According to the film—and Burt—he began an affair with a college-age girl who worked at one of the retail stores. When Quimby found out, she was irate.
“She accused me of sexual harassment and went completely berserk,” he says. “She consulted a lawyer and put the paper on a desk and said, ‘There! Take it or leave it!” I had no one to turn to for guidance, so I signed it. I went one way and she went another."
While exact figures of the settlement aren’t available, a report in The New York Times claims that in 1999, when the two parted ways, Burt received a home and about 50 acres of property worth an estimated $130,000 for his one-third share in Burt’s Bees.
By 2001, retail sales of Burt’s Bees had reached upward of $60 million, and in 2004, Quimby sold 80 percent of the company to the private-equity firm AEA Investors for $173 million. She retained 20 percent of the company, which only continued to grow. According to The New York Times, Burt made a fuss over the deal, and Quimby agreed to pay him an additional $4 million. By 2006, Burt’s Bees’ retail sales had reached $250 million, and the following year, the Clorox Company acquired Burt’s Bees for $925 million.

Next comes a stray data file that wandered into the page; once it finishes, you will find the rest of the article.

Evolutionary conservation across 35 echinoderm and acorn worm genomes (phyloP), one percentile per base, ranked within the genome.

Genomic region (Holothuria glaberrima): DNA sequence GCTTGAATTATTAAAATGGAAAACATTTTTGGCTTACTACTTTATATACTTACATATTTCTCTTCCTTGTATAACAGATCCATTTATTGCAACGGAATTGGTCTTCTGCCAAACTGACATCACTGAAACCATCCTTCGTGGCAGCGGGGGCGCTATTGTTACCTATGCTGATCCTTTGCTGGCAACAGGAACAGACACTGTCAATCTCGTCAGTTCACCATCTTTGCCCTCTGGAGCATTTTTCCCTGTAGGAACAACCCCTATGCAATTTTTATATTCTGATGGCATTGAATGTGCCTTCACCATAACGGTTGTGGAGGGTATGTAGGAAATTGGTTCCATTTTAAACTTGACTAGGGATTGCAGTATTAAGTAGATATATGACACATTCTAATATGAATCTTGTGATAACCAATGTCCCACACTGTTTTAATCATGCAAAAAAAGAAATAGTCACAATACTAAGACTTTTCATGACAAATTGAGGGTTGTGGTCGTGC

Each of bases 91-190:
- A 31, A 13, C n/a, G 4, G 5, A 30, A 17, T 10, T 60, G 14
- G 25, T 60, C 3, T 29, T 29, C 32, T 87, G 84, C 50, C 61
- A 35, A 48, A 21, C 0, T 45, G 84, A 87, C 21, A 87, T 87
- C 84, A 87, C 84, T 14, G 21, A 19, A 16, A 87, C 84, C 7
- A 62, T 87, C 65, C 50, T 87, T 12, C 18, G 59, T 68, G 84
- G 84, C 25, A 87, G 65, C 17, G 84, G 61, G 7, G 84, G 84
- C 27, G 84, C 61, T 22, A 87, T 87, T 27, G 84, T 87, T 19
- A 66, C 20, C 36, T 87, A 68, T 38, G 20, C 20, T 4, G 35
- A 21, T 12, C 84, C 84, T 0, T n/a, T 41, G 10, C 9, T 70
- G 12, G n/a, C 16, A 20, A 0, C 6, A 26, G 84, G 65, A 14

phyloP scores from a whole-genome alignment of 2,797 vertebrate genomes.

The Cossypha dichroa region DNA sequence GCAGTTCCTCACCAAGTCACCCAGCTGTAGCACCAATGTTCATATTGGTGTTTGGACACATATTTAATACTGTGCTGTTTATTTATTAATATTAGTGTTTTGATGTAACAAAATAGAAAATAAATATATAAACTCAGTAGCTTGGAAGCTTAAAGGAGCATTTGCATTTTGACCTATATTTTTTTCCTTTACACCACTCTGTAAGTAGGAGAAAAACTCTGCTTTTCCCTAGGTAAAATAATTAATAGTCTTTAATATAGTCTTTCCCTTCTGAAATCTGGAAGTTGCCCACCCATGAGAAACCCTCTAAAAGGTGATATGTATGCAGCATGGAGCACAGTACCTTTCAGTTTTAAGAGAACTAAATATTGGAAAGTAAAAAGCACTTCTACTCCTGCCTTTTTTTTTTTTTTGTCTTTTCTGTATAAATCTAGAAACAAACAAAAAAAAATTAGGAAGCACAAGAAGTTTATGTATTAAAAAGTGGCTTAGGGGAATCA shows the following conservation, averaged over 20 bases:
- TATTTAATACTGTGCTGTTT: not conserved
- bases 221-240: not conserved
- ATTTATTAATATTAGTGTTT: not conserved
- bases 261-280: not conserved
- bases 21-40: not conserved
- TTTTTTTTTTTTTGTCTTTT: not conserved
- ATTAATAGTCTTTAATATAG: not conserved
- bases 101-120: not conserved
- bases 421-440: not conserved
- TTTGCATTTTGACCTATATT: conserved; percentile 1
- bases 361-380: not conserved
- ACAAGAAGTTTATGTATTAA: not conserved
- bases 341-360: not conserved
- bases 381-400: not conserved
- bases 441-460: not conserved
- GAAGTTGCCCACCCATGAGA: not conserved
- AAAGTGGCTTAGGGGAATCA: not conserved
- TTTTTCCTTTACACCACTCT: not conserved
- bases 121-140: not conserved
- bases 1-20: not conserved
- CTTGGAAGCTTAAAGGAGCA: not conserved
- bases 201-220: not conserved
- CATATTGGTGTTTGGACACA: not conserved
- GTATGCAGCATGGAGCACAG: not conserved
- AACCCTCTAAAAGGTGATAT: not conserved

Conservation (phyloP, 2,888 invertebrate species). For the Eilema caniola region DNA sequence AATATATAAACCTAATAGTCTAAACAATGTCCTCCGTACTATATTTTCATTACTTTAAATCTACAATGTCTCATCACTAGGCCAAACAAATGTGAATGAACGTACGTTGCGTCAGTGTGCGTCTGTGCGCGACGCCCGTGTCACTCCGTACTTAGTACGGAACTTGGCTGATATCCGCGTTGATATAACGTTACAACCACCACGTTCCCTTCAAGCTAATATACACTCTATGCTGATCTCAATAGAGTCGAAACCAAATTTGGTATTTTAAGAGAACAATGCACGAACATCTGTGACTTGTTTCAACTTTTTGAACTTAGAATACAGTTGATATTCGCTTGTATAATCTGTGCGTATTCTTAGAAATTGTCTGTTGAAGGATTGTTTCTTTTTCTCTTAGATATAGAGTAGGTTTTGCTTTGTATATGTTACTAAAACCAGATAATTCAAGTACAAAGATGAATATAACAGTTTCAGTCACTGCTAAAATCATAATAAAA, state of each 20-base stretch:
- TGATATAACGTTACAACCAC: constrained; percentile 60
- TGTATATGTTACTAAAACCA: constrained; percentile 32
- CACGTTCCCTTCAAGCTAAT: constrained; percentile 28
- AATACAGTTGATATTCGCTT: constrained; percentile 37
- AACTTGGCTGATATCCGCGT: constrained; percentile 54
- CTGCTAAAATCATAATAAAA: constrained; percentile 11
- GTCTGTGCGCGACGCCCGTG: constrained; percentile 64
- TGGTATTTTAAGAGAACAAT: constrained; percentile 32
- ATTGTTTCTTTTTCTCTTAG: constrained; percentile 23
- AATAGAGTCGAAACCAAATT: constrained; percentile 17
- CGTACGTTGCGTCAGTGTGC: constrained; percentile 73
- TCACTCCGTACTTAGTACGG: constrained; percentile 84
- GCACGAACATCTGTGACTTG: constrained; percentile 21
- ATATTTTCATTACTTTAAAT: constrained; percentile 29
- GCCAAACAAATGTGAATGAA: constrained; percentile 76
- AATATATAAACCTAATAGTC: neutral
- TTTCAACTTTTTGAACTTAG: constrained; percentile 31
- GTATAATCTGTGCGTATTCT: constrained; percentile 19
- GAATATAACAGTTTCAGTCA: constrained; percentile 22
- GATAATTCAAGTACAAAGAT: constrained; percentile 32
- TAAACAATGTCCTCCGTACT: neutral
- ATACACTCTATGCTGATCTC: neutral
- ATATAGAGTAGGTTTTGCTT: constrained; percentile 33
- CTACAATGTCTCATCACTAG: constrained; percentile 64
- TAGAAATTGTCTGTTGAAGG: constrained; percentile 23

Though he describes his and Quimby’s current status as “a zero relationship,” Burt doesn’t seem all that bitter over the hundreds of millions he lost out on.
“What do I need it for, millions of dollars?” he asks. “It just sounds like problems with the IRS to me.”
Today, Burt’s Bees produces more than 120 skin and hair products and is valued at over $1 billion. Burt doesn’t have any equity in Burt’s Bees, but he’s paid an undisclosed amount for the rights to his name and image. He’s also compensated for various promotional tours for the brand, taking him to places like Taiwan. When he arrived there, the disheveled outdoorsman was greeted at the airport by hundreds of fans.
“They had bands playing music, everyone was cheering, and I was given a big pot of flowers,” he says, unleashing a rare smile. “It was crazy.”